The first meeting with the baap is frosty. “Oh, so you finally remember you have a father … and your mother hasn’t come to see me even once!” Finally, he tells him the big truth: “I’m innocent, I’ve been framed”.
The rest of Kala Pani (1958) is about DA doing all it takes to clear his father’s name and free him from jail. He meets the shop keeper, who confirms that the father reached the crime spot after the murder was committed; he meets the police inspector who admits that he felt uneasy with the verdict.
It soon becomes clear that a rich nobleman had killed the tawaif, and bribed the public prosecutor to frame the baap. But is there any documentary evidence to prove the baap‘s innocence?
There is, apparently, a letter implicating the nobleman. But it is with Nalini Jaywant (NJ) an ageing, but still alluring, tawaif who won’t talk. NJ can’t be bought by throwing money at her because she’s already rich, but she could be enticed by a handsome man with a poetic verve and a lilting voice.
So DA turns on his charm. A besotted NJ bursts into song when she sees him first, and is completely bowled over when DA sings this immortal classic. Soon NJ starts truly believing that DA loves her, and, rather wickedly, DA plays along. In reality, DA has completely flipped for his hostel owner’s niece Madhubala (M). M is a chief reporter of the Deccan Times, and maa kasam I’d have worked all my life for a newspaper with such a bewitchingly radiant reporter.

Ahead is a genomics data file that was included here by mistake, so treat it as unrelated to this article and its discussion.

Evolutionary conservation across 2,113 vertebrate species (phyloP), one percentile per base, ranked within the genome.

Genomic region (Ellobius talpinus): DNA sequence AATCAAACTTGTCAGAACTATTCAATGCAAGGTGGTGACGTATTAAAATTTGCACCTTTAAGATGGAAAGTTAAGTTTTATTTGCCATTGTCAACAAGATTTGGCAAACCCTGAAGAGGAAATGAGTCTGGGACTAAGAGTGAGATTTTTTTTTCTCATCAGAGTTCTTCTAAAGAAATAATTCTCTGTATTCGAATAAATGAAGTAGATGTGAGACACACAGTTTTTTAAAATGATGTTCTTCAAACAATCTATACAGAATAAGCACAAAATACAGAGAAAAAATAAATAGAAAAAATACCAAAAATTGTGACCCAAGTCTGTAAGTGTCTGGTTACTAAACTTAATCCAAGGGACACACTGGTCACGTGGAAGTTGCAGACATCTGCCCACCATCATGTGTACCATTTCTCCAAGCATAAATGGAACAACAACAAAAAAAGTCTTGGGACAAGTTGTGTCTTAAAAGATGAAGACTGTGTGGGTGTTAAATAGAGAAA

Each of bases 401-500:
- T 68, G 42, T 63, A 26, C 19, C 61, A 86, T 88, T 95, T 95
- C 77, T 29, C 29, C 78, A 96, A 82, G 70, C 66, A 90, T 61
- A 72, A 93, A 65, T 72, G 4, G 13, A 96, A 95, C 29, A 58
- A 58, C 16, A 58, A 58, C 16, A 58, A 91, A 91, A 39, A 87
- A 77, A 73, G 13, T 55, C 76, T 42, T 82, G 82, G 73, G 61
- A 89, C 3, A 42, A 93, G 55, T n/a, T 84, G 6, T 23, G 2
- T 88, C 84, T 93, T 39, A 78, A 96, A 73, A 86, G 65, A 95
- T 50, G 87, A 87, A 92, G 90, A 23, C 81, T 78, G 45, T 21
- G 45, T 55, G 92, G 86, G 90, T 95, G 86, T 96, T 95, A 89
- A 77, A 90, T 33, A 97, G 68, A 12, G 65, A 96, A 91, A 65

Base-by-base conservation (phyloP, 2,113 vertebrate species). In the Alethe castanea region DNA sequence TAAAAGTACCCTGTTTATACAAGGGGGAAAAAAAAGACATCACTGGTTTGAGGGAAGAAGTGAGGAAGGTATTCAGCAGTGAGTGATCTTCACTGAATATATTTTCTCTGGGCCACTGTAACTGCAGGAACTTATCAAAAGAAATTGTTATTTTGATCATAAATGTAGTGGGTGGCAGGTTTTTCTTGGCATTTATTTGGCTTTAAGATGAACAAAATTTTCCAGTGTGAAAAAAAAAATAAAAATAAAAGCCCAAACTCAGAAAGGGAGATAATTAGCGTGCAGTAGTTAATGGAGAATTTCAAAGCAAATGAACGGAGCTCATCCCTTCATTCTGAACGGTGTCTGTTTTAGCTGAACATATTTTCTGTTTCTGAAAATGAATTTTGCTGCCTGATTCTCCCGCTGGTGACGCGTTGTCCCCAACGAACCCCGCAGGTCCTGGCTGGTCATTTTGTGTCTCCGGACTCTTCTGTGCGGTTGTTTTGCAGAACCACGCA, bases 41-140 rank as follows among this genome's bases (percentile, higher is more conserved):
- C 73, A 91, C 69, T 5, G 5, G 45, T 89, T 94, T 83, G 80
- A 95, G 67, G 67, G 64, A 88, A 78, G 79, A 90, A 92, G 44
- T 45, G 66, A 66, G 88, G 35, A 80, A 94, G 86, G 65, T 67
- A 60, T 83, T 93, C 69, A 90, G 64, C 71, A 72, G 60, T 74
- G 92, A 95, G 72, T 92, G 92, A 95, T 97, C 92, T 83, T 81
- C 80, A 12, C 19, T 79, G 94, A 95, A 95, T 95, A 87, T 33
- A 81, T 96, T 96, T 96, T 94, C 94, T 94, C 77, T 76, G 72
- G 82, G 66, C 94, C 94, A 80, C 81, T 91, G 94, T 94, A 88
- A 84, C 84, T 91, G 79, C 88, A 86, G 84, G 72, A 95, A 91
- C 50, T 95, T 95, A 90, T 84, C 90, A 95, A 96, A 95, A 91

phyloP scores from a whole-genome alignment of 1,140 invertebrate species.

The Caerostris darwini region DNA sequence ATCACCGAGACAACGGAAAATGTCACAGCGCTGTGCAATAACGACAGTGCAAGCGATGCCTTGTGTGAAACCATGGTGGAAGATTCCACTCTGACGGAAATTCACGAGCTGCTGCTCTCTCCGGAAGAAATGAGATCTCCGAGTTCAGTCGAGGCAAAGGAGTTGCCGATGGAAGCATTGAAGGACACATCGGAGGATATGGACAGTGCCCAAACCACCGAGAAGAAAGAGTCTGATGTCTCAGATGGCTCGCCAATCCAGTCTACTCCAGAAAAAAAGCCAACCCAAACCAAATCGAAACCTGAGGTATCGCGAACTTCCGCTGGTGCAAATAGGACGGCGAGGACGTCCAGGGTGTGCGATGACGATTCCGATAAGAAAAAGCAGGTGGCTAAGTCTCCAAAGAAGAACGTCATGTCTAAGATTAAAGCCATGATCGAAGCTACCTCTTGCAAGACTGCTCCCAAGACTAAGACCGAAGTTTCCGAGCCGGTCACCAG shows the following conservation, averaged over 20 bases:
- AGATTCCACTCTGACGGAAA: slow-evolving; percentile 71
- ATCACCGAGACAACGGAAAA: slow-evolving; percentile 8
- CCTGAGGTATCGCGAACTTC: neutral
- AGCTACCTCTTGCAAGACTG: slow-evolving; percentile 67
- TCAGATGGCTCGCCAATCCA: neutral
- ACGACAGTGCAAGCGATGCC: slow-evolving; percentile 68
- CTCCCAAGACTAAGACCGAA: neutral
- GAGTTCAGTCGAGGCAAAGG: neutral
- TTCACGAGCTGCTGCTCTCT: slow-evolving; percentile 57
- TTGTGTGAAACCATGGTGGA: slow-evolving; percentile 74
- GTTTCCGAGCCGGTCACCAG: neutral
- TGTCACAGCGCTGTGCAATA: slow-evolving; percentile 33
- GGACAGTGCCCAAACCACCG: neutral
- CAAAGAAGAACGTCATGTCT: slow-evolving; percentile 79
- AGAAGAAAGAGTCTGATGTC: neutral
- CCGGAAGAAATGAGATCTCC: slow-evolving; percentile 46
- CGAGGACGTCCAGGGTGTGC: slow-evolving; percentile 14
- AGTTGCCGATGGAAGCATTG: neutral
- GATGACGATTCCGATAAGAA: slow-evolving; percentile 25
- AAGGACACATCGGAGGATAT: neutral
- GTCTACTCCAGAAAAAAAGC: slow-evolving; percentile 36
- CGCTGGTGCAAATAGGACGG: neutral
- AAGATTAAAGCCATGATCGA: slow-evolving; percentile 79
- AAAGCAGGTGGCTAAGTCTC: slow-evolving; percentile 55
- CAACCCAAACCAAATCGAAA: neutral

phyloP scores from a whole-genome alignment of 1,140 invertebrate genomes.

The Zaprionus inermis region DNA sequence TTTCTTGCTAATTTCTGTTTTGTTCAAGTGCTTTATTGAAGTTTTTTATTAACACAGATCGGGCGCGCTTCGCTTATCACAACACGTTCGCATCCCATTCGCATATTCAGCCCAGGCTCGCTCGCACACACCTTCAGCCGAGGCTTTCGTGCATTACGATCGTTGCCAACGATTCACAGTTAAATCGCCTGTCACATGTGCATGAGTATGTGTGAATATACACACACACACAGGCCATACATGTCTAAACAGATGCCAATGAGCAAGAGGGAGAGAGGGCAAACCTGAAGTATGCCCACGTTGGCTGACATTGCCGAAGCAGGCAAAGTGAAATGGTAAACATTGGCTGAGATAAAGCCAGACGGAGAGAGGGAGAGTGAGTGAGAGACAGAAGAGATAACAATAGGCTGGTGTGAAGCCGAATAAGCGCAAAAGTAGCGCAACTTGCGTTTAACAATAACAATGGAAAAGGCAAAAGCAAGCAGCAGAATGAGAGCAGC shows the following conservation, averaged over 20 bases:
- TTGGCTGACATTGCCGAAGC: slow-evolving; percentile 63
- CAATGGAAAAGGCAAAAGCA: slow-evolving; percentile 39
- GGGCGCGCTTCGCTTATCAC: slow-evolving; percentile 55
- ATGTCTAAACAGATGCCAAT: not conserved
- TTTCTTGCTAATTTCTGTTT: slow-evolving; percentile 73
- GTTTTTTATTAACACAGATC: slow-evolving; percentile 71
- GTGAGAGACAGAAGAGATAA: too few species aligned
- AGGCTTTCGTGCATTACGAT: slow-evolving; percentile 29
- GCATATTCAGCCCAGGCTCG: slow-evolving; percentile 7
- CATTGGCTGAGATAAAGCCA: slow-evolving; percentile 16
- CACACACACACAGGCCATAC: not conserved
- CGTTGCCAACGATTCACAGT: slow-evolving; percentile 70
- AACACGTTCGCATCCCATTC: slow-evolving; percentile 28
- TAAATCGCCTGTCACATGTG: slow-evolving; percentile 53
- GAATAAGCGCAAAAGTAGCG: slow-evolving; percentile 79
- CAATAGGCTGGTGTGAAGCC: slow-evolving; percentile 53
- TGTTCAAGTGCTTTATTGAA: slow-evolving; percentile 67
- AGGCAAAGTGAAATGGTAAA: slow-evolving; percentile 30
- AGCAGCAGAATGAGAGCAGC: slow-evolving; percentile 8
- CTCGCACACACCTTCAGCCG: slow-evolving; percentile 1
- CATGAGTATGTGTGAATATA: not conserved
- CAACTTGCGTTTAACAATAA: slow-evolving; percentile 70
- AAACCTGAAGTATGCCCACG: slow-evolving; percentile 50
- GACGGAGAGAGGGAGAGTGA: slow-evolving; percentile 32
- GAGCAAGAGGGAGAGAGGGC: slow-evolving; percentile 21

DA is living dangerously flirting with both NJ and M. The bubble has to burst. When NJ discovers that DA wanted that letter – and not her – she is shattered, but, presumably in an act of penance, she gives DA that letter. When M discovers that DA is two-timing her, she walks out on him in a fit of anger. Later she’d know DA’s truth and apologize profusely, but DA now plays hard to get.
There are more twists. When DA shows the NJ letter to the public prosecutor, he burns it right in front of DA’s eyes. DA is shocked and seemingly defeated, but he successfully launches a satyagraha with M writing favorable stuff about his movement in the Deccan Times. Even that wasn’t necessary because NJ had given him a fake the first time (“I knew they’d destroy it”, she later tells him). Eventually, It eventually boils down to establishing that the handwriting on the letter matches that of the nobleman. This is achieved via the weakest twist in the tale, when the nobleman is enticed by the film’s poorest song to give a handwritten certificate.
But never mind. This is another taut effort by Raj Khosla; and old man Burman’s music has, as always, the magical lilt. Kala Pani stays with you as much for Madhubala’s beauty, as for Dev Anand’s tremendous performance (got the Filmfare Award for best actor) and Nalini Jaywant’s marvelous portrayal as the gracious loser (she too got the Filmfare best supporting actress award).
Khilona (1970) starts promisingly. Shatrughan Sinha (SS) is marrying Alka, and there’s an evil gleam in his eye.
That’s because he’s somehow phassaod Alka, when, in reality, she and Sanjeev Kumar (SK) are in love.
To turn the knife in the wound further, SS asks SK to sing a song at the wedding reception. It’s hard to song at such a moment, but, with considerable help from Rafisaab, SK tearfully asks Alka to be happy.
At the end of the song, Alka immolates herself in a Diwali cracker fire (how? don’t ask!) and SK becomes paagal. Really paagal. So they lock him up in the barsaati on top of their house. SK grows a beard, has a mad glint in his eye, and tears his kurta every day.
Fortunately the family can afford new kurtas. SK is the middle son of a really rich thakur. The elder son, Ramesh Deo is a chhuppa rustom philanderer, and the younger son, Jeetendra, who’s studying away, keeps wandering in and out based on his marzi.